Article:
Immunotherapy plays an important role in controlling tumors. Combined immunotherapy is based on the use of more than one immunotherapy. It can intervene andregulate multiple processes of immune response through, chemoradiotherapy [30–32] and targeted therapy[33, 34] by promoting anti-tumor immune response reduce the risk of drug resistance. The combination of immunotherapies is one of the most promising approaches being studied. In particular, the combination of anti-PD-1 (nivolumab) and anti-CTLA-4 (ipilimumab) has shown positive results in tumor treatment and significant enhancement in patients with metastatic melanoma, advanced RCC, and metastatic CRC [16, 38]. Cope et al. reported that recurrent SCLC showed better response to nivolumab-ipilimumab compared to the current chemotherapy, interpreted as long-term survival benefits. Ready et al. reported that a combination of nivolumab and low-dose ipilimumab was effective and tolerable as a first-line treatment of advanced/metastatic non-small cell lung cancer (NSCLC). Based on conditional survival analysis of first-line treatment, Shao showed that patients with advanced RCC put on nivolumab plus ipilimumab therapy had high survival rate compared with sunitinib.
Recently, the combination therapy of ipilimumab and anti- PD-1 antibody showed promising clinical benefit in some malignant tumors, advanced melanoma, RCC and other tumors . Combination therapy and ipilimumab or nivolumab monotherapy showed improved ORR, CR and PR [37, 41, 45, 46]. The present systematic review showed that the combination of nivolumab and ipilimumab had significantly high CR, PR and ORR compared with ipilimumab monotherapy. Complete response with nivolumab-ipilimumab therapy was 4.89 times higher than ipilimumab monotherapt, while the PR and ORR were 2.75 and 3.31 times than ipilimumab monotherapy, respectively. These findings show that the combination therapy was more effective than ipilimumab monotherapy. Elsewhere, Postow et al reported that nivolumab-ipilimumab combination therapy had a higher ORR and progression-free survival rate compared with ipilimumab monotherapy, in treatment-naive patients with advanced melanoma. Increased response rate and improved progression-free survival was reported in ipilimumab-nivolumab combination when compared with ipilimumab alone in a randomized phase III trial in treatment-naive patients with metastatic melanoma.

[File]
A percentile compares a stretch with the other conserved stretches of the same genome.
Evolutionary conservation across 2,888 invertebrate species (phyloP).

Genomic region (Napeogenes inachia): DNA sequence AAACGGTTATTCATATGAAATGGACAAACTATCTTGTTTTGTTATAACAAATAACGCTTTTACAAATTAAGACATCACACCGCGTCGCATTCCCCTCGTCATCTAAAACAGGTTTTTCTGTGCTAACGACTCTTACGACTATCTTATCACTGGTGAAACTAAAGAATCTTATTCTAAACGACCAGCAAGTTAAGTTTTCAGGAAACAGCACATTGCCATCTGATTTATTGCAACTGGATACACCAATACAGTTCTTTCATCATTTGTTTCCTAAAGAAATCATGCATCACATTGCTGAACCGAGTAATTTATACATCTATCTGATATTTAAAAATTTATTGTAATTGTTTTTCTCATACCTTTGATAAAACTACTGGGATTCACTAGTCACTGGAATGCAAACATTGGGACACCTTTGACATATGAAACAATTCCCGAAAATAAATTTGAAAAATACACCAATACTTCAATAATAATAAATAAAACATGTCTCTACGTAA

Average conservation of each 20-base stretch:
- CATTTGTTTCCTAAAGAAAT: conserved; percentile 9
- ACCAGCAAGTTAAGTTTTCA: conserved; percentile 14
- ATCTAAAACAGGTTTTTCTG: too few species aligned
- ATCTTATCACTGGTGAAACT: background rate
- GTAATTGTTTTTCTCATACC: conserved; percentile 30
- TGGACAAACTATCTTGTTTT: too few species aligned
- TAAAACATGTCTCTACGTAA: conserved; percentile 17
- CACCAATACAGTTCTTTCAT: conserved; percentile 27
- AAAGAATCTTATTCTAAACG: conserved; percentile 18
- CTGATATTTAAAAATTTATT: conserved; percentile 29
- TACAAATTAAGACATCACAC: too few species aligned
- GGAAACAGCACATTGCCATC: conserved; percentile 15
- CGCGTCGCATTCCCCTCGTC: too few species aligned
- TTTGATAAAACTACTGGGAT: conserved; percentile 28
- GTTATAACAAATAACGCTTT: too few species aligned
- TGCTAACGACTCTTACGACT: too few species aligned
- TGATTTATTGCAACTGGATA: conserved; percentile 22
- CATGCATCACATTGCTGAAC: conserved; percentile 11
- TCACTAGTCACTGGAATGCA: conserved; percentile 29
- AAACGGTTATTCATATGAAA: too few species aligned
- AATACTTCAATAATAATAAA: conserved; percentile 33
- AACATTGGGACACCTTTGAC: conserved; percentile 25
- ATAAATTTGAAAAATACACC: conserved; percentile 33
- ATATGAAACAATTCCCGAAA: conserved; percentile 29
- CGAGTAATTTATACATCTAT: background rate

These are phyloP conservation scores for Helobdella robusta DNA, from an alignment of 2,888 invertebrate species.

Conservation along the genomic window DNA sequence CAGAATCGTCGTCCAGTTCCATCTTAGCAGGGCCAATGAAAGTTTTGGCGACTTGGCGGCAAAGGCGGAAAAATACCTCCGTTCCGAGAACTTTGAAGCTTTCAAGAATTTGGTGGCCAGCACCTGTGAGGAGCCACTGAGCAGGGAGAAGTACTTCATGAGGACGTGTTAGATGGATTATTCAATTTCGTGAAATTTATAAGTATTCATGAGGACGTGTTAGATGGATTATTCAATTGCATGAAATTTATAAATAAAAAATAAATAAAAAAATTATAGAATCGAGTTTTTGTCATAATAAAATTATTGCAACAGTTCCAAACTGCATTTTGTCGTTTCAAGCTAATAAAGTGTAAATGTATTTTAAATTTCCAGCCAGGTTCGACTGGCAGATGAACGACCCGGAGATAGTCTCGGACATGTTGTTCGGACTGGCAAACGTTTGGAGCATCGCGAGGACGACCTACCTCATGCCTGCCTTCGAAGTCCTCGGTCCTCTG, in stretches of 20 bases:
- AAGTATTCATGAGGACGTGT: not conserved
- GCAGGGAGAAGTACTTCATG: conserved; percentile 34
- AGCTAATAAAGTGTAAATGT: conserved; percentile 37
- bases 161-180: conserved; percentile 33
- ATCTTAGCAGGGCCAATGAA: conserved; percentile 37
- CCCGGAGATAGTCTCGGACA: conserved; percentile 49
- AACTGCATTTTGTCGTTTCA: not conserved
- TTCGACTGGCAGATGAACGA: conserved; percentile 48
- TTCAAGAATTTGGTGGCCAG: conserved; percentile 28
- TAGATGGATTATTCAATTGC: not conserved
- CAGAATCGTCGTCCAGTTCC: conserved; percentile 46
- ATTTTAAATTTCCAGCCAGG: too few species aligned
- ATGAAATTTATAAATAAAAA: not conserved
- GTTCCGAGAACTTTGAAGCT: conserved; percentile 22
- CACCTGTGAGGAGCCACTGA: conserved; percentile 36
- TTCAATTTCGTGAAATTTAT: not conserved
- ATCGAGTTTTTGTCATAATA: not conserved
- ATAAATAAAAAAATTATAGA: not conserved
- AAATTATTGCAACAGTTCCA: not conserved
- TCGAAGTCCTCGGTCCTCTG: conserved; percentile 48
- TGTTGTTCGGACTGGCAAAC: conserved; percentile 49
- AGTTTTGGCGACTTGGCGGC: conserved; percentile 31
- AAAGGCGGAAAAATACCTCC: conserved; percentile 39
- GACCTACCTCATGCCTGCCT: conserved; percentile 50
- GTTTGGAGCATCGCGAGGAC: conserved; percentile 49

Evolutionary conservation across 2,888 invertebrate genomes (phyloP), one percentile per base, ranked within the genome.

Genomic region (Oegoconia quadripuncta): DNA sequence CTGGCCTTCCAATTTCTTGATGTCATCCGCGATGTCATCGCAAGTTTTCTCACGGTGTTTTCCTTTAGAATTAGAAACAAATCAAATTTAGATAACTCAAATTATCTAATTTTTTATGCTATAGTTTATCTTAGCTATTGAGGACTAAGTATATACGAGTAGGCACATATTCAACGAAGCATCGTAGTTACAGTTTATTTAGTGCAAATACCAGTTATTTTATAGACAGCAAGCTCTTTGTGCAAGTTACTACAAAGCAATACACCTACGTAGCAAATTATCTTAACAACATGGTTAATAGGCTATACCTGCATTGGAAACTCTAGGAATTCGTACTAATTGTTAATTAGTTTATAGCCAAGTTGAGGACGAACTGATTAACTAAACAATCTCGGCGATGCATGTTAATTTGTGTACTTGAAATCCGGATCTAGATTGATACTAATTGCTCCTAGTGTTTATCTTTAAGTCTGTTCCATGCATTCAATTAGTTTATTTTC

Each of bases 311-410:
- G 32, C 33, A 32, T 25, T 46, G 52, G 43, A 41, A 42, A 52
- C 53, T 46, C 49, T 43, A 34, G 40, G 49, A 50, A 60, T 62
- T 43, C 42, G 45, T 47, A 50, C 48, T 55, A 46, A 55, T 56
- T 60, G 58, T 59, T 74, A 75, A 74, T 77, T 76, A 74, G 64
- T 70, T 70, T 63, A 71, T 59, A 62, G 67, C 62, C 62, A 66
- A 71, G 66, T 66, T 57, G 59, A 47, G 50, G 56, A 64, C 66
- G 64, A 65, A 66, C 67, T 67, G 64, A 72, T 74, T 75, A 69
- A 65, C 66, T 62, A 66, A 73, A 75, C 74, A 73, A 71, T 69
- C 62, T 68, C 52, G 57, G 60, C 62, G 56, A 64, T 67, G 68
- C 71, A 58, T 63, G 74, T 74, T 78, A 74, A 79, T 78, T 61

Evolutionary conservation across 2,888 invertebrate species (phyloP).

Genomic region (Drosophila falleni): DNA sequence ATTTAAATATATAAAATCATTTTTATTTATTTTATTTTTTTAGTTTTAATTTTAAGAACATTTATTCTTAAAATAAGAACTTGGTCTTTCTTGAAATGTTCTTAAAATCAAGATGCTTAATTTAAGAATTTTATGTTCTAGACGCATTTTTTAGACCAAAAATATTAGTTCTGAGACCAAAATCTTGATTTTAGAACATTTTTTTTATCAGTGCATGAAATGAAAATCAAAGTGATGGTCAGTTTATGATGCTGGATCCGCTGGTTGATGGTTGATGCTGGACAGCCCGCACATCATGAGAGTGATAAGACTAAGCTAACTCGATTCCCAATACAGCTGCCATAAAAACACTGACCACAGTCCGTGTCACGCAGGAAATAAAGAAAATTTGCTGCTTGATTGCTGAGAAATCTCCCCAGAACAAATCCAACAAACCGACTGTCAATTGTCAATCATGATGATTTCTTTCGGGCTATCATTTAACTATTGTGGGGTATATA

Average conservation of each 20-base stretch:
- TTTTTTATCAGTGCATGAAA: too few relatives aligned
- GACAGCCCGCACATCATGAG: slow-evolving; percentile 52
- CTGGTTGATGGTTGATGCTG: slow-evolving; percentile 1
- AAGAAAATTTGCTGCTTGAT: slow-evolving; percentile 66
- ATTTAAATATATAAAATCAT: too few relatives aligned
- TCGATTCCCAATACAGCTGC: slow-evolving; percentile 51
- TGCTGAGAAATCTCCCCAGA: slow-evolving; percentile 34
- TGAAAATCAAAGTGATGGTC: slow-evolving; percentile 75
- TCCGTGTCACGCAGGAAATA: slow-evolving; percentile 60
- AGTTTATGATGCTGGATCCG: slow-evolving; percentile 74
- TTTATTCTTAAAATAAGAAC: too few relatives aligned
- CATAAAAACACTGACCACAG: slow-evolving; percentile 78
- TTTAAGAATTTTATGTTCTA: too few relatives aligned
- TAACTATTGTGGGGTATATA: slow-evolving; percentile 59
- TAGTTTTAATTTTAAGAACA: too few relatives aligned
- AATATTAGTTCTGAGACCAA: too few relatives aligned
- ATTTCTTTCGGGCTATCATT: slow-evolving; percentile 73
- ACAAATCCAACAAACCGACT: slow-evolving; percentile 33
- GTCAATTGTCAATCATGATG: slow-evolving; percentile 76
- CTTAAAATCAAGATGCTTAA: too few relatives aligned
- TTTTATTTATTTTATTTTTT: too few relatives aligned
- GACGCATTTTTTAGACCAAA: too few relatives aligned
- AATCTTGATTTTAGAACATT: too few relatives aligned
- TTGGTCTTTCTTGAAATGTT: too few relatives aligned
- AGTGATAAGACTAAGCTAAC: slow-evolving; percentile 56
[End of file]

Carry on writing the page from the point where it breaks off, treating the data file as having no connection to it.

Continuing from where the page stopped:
Nivolumab is a class of ICIs that PD-1 receptors that activate downstream signaling pathways by inducing FoxP3 expression and promoting Treg (iTreg) cell differentiation. The incidence of CR and PR and ORR in individuals on nivolumab-ipilimumab combination therapy was 1.13, 1.50 and 1.40 times respectively, as high than those on nivolumab monotherapy. These findings emphasize the effectiveness of the combination therapy. Antonia et al. reported that nivolumab-ipilimumab combination therapy had a higher prolonged anti-tumour activity in previously treated patients than nivolumab monotherapy. Preliminary data on metastatic RCC, suggests that combination therapy had a higher ORR than nivolumab monotherapy in a different trials[20, 49]. Morse  reported that a combination therapy (nivolumab with low-dose ipilimumab) had numerically higher response rates and improved long-term clinical benefit relative to anti-programmed death-1 monotherapy. Principaly CTLA-4 binds B7 ligands (B7-1/CD80 and B7-2/CD86) on antigen presenting cells that compete with the CD28 receptor. The CTLA-4 protein and its B7 ligand are mainly expressed on immune cells, suggesting that CTLA-4 pathway plays a major role in lymph nodes. PD-L1, the PD-1 ligand, is widely expressed, mainly on regulatory peripheral T cells . Although CTLA-4 and PD-1 antibodies are both checkpoint inhibitors, their action mechanisms are neither the same nor complementary. Therefore, higher anti-tumor activity was seen with a combination therapy than ipilimulab or nivolumab.